My Herald on Sunday column looks at Trademe's ban of PS3 sales ahed of the official launch date of the machines...
One of the great things about globalisation is that when it comes to buying gadgets, we’re not at the mercy of retailers to the extent that we used to be.
That means you can often buy a gadget online through an overseas merchant before it’s even released in stores here. In many cases, you’ll pay less for it even when shipping and tax is taken into account, such is the mark-up our retailers have traditionally put on electronics.
Buying from overseas vendors is always something you should approach with caution, as the product may not work here as it does in the country it was originally sold in. But that same force of globalisation is driving electronics makers to standardise their products across the world to lower production and sales and marketing costs. The result is that most major new products work the same way worldwide.
The iPod is a good example – it’s the same everywhere you go – only the plug adapter and the language the manual is written in change between territories.
Similar can be said for the video gaming industry’s new big ticket item, the Sony Playstation 3, which goes on sale here in March for $1299. New games for the console are not zoned, a policy Sony kicked off with its PSP handheld device. You can play new games on the PS3 no matter where they were bought, though you may need a TV that’s PAL and NTSC compatible to play titles bought in the US and old PS1 and PS2 games won’t work on PS3 machines bought overseas. Zoning for new high definition Blu-ray discs which the PS3 play is simpler than for DVDs. Instead of sharing region 4 with Australia, we are now in region B with Europe, the Middle East, Africa and Australia. A universal power adapter also allows your PS3 to be plugged into the mains anywhere you are.
With this type of standardisation, it’s no wonder people are more comfortable buying overseas before local launch date. But don’t plan on bringing in a bunch of PS3 consoles to on-sell on Trademe – the country’s largest auction website has banned sales of PS3 before the March launch date.
“Previous experience with release of similar items has resulted in increased fraudulent auctions for them,” Dean Winter, Trademe’s trust and safety manager told me.
“The fraudsters tend to use them because they are both desirable and unavailable meaning less cautious buyers and a quicker alleged sale.”
Trademe prohibits what’s called “drop-shipping” – auctioning a product before you’ve received it or even paid for it.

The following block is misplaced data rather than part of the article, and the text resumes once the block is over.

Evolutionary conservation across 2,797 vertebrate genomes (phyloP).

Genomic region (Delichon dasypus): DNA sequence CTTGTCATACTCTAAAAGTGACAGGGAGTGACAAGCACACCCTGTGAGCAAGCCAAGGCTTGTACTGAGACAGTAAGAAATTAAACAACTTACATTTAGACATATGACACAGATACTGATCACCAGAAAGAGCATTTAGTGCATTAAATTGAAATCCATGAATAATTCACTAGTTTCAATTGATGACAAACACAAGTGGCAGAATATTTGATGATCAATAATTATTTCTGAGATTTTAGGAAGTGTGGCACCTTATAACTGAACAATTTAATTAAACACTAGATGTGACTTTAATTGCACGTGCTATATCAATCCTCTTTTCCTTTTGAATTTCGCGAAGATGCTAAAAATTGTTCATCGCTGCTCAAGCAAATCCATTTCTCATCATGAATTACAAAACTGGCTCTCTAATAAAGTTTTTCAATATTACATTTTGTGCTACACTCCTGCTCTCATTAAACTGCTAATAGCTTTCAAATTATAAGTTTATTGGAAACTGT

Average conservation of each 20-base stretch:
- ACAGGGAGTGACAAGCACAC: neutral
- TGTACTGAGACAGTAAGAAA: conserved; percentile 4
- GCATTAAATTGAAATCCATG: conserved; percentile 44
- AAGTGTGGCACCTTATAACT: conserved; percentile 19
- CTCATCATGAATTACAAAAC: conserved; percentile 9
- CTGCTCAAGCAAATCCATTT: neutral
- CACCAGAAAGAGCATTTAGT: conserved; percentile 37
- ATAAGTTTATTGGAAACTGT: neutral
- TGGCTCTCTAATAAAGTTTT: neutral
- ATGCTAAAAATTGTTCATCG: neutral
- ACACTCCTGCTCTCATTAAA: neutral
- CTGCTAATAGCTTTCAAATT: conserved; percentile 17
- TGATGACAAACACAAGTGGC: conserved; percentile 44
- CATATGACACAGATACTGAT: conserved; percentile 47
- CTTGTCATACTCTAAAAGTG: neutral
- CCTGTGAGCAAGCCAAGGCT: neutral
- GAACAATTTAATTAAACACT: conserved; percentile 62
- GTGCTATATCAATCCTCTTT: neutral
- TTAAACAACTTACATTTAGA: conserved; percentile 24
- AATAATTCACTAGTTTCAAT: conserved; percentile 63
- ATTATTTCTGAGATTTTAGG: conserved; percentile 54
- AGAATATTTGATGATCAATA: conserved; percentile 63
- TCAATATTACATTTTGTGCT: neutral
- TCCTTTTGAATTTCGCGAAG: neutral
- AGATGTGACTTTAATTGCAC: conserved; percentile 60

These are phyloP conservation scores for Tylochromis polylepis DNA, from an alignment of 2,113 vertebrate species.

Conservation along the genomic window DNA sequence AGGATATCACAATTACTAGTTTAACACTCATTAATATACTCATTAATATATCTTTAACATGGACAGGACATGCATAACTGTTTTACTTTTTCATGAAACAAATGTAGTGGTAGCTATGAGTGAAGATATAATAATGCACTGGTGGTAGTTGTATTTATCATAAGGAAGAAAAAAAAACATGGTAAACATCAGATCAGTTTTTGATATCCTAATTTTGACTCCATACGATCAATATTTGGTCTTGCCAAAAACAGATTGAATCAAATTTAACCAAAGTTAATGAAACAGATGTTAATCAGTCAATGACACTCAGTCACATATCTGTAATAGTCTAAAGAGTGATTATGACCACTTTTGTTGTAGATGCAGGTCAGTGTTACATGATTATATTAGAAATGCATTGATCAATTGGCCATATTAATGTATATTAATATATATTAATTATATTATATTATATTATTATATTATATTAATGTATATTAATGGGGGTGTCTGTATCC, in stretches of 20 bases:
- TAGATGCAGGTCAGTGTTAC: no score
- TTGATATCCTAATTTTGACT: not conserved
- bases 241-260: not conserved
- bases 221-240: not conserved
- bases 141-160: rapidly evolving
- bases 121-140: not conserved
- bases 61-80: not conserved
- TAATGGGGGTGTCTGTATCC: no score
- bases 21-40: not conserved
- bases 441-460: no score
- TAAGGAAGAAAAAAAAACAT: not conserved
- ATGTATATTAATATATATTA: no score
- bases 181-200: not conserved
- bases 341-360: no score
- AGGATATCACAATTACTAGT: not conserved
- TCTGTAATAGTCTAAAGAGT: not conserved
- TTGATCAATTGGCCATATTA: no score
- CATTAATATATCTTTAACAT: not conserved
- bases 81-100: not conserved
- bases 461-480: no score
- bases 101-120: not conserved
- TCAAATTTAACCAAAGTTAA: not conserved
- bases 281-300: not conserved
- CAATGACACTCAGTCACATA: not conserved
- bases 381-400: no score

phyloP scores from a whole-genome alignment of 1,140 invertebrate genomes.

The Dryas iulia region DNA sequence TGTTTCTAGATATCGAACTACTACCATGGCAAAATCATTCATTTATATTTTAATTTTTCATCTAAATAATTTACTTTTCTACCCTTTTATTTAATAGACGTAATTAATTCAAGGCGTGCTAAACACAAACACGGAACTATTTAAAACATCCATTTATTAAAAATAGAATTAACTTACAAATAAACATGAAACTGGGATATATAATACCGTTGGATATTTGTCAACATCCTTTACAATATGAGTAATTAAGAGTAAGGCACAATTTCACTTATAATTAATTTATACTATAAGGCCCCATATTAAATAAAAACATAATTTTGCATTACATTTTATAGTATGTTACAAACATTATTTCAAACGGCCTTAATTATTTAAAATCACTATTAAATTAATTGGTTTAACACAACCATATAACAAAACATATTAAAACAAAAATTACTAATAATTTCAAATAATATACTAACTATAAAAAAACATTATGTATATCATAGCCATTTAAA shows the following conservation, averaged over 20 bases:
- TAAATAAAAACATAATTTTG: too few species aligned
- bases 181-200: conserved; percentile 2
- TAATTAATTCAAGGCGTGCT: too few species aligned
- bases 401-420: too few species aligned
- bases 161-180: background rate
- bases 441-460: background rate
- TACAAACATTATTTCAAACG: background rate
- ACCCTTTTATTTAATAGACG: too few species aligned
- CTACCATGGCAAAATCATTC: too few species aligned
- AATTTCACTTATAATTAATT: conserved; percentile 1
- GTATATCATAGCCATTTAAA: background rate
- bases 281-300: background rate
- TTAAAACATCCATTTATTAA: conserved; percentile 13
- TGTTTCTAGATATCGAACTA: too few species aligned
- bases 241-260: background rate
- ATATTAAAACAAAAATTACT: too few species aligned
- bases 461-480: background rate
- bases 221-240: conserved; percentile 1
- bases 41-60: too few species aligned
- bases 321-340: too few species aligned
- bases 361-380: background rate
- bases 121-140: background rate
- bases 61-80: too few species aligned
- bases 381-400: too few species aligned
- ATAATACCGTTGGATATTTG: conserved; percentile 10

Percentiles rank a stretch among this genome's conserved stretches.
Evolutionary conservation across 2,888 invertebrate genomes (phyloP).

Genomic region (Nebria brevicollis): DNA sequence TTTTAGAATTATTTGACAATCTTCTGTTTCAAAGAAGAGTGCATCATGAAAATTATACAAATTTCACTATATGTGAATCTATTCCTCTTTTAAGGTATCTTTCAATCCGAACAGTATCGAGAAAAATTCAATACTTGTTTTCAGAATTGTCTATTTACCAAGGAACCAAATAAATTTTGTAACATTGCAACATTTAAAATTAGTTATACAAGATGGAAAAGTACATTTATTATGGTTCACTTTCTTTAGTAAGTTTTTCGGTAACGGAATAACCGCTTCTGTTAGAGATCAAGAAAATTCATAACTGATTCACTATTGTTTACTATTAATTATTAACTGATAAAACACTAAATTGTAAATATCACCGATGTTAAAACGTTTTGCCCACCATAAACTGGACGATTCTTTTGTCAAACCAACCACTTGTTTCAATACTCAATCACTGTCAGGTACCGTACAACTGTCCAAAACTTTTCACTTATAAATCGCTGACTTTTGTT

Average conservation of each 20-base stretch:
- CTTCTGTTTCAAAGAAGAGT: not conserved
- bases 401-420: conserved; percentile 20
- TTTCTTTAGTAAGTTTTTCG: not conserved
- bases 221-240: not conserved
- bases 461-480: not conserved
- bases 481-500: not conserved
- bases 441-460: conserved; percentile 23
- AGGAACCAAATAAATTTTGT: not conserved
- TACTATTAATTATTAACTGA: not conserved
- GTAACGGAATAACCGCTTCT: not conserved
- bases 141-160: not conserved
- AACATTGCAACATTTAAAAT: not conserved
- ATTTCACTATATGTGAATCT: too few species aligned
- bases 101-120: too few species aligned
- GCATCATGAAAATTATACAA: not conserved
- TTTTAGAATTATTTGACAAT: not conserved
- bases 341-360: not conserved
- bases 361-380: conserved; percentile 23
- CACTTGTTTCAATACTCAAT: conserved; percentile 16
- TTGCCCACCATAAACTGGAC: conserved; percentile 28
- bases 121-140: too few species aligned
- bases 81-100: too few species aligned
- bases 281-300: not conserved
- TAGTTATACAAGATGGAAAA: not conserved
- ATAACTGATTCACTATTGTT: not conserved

With the PS3 such a highly anticipated item, there’s a good chance some opportunists might order PS3s from merchants in Asia, then advertise and sell the machines on Trademe at inflated prices before the shipment has even arrived here. That’s pretty dodgy and Trademe is right to protect its customers.
But there’s another group of Trademe users who may have already imported the PS3, can prove they have it in their possession and want to make a profit selling it on to someone who wants it more than them. I see no problem with that. If Trademe is happy to let people sell concert tickets at inflated prices, I can’t see why electronics should be any different. It’s the free market in action.
As Herald reader Mark Rowley asked: “Surely if a person legally purchases a PS3 while overseas and then decides to sell it on return to NZ, how can any person or company, legally prevent them from doing so? There is no illegality or breach of intellectual property right, or copyright involved.”
There are brand new PS3 consoles, which the owners say they will ship worldwide, available on eBay’s US website for US$800 - $US900 plus freight so PS3 fans can still pick up a machine early from eBay and other sources. Auckland Retailer Parallel Imported has also been bringing PS3s in, though when I enquired last week they only had one left – at an obscene $2300.
Winter points out that eBay Europe is also banning PS3 sales before the official launch there, also scheduled for March and says there’s been no pressure exerted by Sony to restrict Trademe PS3 sales.
But with auction sites listing more new goods than ever, a thorny policy issue is likely to emerge here, as more people buy products overseas with the aim of selling the products back home before the official release date. Will the Trademe ban extend to other yet to be released goods? I hope not. If you bought it fair and square and have it in your possession you should be able to auction it. But can you live with yourself extracting huge profits in the process? That’s another question entirely…